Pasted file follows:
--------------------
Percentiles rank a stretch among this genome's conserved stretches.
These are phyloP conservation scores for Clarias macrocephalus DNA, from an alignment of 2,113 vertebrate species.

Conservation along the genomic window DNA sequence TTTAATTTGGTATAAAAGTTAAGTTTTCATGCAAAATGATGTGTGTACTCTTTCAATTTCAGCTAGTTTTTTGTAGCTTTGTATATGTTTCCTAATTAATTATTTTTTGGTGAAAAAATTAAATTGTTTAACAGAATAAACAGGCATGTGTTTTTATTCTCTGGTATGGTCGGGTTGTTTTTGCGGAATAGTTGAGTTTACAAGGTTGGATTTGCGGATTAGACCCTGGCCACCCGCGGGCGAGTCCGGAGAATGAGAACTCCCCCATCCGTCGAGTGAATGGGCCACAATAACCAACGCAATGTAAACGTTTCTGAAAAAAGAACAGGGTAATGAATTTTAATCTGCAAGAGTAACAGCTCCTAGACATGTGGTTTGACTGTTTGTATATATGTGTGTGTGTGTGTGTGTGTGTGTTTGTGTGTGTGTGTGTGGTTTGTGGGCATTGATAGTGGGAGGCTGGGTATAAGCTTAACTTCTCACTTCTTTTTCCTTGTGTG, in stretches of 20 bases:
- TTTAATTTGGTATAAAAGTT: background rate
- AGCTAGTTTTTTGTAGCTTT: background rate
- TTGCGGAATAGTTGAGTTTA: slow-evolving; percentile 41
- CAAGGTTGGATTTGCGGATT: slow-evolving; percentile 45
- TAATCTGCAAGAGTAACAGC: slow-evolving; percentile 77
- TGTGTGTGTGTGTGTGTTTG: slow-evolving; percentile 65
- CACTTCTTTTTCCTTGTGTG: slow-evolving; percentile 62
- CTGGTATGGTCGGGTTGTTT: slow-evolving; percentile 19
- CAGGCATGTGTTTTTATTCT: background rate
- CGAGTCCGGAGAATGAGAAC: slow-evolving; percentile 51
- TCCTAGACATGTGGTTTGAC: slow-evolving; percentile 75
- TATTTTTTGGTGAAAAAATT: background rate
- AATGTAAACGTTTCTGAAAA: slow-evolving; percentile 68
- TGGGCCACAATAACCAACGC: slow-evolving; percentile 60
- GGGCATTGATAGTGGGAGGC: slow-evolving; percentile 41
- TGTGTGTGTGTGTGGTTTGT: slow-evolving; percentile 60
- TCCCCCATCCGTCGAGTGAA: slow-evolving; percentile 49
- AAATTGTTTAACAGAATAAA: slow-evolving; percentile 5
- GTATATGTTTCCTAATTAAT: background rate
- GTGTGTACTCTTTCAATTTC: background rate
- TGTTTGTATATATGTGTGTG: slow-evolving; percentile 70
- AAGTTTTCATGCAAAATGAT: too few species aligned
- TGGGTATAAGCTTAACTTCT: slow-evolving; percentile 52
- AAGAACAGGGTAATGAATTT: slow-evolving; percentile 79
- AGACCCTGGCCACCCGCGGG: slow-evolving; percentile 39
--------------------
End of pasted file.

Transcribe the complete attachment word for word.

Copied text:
Percentiles rank a stretch among this genome's conserved stretches.
These are phyloP conservation scores for Clarias macrocephalus DNA, from an alignment of 2,113 vertebrate species.

Conservation along the genomic window DNA sequence TTTAATTTGGTATAAAAGTTAAGTTTTCATGCAAAATGATGTGTGTACTCTTTCAATTTCAGCTAGTTTTTTGTAGCTTTGTATATGTTTCCTAATTAATTATTTTTTGGTGAAAAAATTAAATTGTTTAACAGAATAAACAGGCATGTGTTTTTATTCTCTGGTATGGTCGGGTTGTTTTTGCGGAATAGTTGAGTTTACAAGGTTGGATTTGCGGATTAGACCCTGGCCACCCGCGGGCGAGTCCGGAGAATGAGAACTCCCCCATCCGTCGAGTGAATGGGCCACAATAACCAACGCAATGTAAACGTTTCTGAAAAAAGAACAGGGTAATGAATTTTAATCTGCAAGAGTAACAGCTCCTAGACATGTGGTTTGACTGTTTGTATATATGTGTGTGTGTGTGTGTGTGTGTGTTTGTGTGTGTGTGTGTGGTTTGTGGGCATTGATAGTGGGAGGCTGGGTATAAGCTTAACTTCTCACTTCTTTTTCCTTGTGTG, in stretches of 20 bases:
- TTTAATTTGGTATAAAAGTT: background rate
- AGCTAGTTTTTTGTAGCTTT: background rate
- TTGCGGAATAGTTGAGTTTA: slow-evolving; percentile 41
- CAAGGTTGGATTTGCGGATT: slow-evolving; percentile 45
- TAATCTGCAAGAGTAACAGC: slow-evolving; percentile 77
- TGTGTGTGTGTGTGTGTTTG: slow-evolving; percentile 65
- CACTTCTTTTTCCTTGTGTG: slow-evolving; percentile 62
- CTGGTATGGTCGGGTTGTTT: slow-evolving; percentile 19
- CAGGCATGTGTTTTTATTCT: background rate
- CGAGTCCGGAGAATGAGAAC: slow-evolving; percentile 51
- TCCTAGACATGTGGTTTGAC: slow-evolving; percentile 75
- TATTTTTTGGTGAAAAAATT: background rate
- AATGTAAACGTTTCTGAAAA: slow-evolving; percentile 68
- TGGGCCACAATAACCAACGC: slow-evolving; percentile 60
- GGGCATTGATAGTGGGAGGC: slow-evolving; percentile 41
- TGTGTGTGTGTGTGGTTTGT: slow-evolving; percentile 60
- TCCCCCATCCGTCGAGTGAA: slow-evolving; percentile 49
- AAATTGTTTAACAGAATAAA: slow-evolving; percentile 5
- GTATATGTTTCCTAATTAAT: background rate
- GTGTGTACTCTTTCAATTTC: background rate
- TGTTTGTATATATGTGTGTG: slow-evolving; percentile 70
- AAGTTTTCATGCAAAATGAT: too few species aligned
- TGGGTATAAGCTTAACTTCT: slow-evolving; percentile 52
- AAGAACAGGGTAATGAATTT: slow-evolving; percentile 79
- AGACCCTGGCCACCCGCGGG: slow-evolving; percentile 39